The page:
The government is seeking to build an economy that works for everyone. As we leave the European Union, we will need to ensure that our country can compete in a global economy, and the government has set goals of boosting living standards, growth and productivity, and addressing deeply engrained regional inequalities. However, England’s adult skills system is ill-equipped to deliver this, or to address the trends that will affect our economy between now and 2030.
• Demand for skills among employers is low. Employer investment has fallen in recent years and there is a large investment gap with the EU average. Poor skills utilisation means improvements in quali cations haven’t delivered improvements in pay and productivity.
• Too much provision is low quality with poor outcomes. In the absence of clearly articulated employer demand, providers have relied on government-designed funding and regulatory systems. This has led to perverse incentives, mismatched supply and demand, and a focus on courses with poor labour market outcomes. Efforts to build a more ‘employer-led’ system risk exacerbating this.
• The training system has failed to tackle regional and social inequalities. Adults who stand to bene t most from training are the least likely to participate. The adult skills system has failed to support regions scarred by deindustrialisation, and it has failed to address stark regional disparities in economic performance. The apprenticeship levy may accentuate regional skills inequalities by boosting investment most in London and the south east.
The apprenticeships levy as currently formulated would fail to restore employer investment to the levels of a decade ago. The government should therefore expand its apprenticeship levy into a ‘skills levy’, set at 0.5 per cent of payroll for employers with 50 or more employees, and 1.0 per cent for the largest. This would raise £5 billion. Contributions from larger employers should be top-sliced and devolved to provide a regional skills fund for high quality vocational education and training.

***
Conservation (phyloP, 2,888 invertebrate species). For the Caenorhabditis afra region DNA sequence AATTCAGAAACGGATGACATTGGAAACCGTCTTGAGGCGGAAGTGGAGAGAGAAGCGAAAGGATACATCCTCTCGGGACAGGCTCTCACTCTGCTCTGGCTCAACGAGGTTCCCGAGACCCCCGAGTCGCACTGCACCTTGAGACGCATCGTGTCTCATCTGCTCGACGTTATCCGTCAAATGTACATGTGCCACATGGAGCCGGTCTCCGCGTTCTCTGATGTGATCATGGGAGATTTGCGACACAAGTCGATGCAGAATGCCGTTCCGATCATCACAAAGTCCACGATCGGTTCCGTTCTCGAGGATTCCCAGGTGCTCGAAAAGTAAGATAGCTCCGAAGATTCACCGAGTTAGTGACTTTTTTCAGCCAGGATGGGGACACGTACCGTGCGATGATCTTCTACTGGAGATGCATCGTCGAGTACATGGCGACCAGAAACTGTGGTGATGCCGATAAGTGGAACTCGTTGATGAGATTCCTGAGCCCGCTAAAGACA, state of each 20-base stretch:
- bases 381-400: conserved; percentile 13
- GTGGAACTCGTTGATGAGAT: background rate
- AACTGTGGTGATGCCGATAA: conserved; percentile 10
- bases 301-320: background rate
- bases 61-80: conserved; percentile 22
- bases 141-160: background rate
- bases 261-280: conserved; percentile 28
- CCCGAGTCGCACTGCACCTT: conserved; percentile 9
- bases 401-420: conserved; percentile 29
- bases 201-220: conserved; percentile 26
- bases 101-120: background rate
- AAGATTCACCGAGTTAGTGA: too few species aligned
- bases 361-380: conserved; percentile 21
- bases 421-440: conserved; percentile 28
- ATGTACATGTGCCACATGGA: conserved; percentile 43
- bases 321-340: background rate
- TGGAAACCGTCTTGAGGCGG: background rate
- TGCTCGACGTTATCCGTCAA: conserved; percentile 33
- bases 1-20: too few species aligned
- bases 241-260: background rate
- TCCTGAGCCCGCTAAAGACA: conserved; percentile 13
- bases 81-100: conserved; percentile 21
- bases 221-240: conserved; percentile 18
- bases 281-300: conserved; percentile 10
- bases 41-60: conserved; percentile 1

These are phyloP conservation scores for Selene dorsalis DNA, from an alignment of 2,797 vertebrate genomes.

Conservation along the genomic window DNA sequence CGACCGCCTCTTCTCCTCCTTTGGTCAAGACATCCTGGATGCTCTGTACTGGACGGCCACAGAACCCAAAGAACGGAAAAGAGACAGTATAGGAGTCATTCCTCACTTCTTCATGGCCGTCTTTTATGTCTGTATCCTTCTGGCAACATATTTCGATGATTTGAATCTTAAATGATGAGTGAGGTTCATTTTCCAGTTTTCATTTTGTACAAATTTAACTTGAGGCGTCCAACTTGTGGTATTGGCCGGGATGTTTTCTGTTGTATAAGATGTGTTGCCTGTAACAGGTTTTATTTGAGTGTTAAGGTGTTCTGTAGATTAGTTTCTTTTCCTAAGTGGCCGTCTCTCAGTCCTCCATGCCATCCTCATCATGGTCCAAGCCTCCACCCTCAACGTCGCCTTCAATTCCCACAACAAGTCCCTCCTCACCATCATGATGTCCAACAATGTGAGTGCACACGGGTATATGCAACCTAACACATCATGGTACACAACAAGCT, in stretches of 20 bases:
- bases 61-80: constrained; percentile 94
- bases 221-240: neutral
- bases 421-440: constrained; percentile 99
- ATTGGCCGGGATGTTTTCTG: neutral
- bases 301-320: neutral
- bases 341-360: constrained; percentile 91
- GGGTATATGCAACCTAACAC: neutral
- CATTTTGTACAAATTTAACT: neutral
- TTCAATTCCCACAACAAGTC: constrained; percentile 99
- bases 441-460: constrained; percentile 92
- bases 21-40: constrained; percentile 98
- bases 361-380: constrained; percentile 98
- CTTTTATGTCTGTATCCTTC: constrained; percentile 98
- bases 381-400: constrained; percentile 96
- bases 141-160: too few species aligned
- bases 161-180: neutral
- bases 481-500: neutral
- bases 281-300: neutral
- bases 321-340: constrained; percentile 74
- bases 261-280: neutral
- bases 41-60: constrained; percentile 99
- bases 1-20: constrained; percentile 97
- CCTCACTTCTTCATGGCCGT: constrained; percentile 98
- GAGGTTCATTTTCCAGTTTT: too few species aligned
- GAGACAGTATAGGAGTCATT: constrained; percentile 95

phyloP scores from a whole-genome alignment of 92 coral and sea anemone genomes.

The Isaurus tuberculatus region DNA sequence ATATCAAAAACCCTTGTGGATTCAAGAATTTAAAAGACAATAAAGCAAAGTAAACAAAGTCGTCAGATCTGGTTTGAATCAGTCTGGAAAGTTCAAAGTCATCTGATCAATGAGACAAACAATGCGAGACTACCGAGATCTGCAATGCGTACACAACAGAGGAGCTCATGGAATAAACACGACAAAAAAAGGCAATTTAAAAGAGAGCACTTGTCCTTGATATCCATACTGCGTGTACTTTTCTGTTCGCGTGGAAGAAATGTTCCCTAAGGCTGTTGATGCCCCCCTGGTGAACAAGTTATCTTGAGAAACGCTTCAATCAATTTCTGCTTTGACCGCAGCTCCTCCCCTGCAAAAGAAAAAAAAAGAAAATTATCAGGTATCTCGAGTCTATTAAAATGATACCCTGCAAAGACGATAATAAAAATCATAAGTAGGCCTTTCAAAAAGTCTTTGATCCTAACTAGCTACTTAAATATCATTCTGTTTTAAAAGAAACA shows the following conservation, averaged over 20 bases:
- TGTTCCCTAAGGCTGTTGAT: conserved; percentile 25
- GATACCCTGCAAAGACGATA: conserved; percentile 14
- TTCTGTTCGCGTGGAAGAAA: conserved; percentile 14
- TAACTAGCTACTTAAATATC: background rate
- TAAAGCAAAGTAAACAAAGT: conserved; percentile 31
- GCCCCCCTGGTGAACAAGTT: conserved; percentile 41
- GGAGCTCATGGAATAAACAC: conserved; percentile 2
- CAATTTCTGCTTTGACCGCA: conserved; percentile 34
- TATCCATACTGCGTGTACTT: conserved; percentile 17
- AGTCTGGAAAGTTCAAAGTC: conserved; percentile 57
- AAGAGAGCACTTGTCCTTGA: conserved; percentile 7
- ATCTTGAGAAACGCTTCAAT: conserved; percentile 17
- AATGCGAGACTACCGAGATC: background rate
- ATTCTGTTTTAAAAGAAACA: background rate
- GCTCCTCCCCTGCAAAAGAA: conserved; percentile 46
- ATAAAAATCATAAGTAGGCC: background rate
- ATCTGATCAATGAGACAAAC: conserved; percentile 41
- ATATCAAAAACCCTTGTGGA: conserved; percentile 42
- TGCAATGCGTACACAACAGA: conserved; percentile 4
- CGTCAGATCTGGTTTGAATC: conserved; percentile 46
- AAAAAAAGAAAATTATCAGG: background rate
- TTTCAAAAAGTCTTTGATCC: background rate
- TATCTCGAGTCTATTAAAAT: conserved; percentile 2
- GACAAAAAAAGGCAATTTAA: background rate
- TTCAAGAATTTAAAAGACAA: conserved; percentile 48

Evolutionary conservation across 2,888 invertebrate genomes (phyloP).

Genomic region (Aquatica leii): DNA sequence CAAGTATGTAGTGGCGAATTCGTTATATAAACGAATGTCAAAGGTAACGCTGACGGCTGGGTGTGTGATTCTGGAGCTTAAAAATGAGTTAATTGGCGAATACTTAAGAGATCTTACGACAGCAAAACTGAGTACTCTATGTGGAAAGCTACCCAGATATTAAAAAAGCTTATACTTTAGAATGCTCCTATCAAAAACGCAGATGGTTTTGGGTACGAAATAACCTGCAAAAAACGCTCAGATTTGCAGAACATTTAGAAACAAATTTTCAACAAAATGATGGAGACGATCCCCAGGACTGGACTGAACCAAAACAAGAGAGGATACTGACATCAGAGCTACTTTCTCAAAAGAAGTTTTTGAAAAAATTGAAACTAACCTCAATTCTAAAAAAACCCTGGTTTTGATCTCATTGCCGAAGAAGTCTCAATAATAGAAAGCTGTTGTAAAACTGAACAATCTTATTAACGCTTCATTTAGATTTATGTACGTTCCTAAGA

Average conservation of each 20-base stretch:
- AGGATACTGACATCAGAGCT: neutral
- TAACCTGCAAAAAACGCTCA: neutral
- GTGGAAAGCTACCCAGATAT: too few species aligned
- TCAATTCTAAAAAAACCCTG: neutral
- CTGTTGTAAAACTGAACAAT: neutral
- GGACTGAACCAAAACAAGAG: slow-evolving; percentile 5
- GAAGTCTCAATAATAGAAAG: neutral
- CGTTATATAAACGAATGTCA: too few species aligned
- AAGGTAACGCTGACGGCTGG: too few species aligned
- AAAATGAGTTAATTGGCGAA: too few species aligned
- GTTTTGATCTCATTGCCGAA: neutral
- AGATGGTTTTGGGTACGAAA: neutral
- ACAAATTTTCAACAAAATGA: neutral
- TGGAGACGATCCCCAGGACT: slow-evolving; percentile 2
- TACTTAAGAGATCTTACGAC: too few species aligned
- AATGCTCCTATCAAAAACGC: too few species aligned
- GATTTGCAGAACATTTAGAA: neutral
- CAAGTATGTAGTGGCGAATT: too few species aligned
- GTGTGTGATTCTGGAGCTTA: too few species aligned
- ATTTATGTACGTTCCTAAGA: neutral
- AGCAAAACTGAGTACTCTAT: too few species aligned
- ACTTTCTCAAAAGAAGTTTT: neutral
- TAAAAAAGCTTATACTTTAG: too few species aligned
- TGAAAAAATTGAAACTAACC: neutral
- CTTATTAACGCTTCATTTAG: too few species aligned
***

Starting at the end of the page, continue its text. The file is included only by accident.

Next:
Our economy is set to change signi cantly between now and 2030. It is essential that England develops a skills system that not only responds to emerging trends, but actively shapes them in order to support stronger and shared growth. The prime minister has pledged to build an economy that works for everyone, rooted in a more proactive industrial strategy. However, the adult skills system1 as currently con gured is incapable of delivering the government’s objectives of increasing living standards and driving economic growth across the country by increasing productivity and boosting social mobility.
In the past, policymakers in England have left decisions on training to the market: the assumption has been that with the right incentives, employers will invest in training for the bene t of themselves, their staff and the economy. Successive governments have invested in training in the hope that a more skilled workforce will drive innovation and growth.
A shift to a more innovative, higher skilled economy that works for everyone will require far more focus on how the skills of the adult working population are being developed and utilised in the workplace. A more ambitious adult skills policy should be informed by the following goals:
• improving investment in, and utilisation of, skills among employers
• increasing the availability of high-quality specialist vocational provision
• supporting industries and communities facing economic decline to adapt to the demands of the global economy.
Chosen excerpts by Job Market Monitor. Read the whole story at Skills 2030: Why the adult skills system is failing to build an economy that works for everyone | IPPR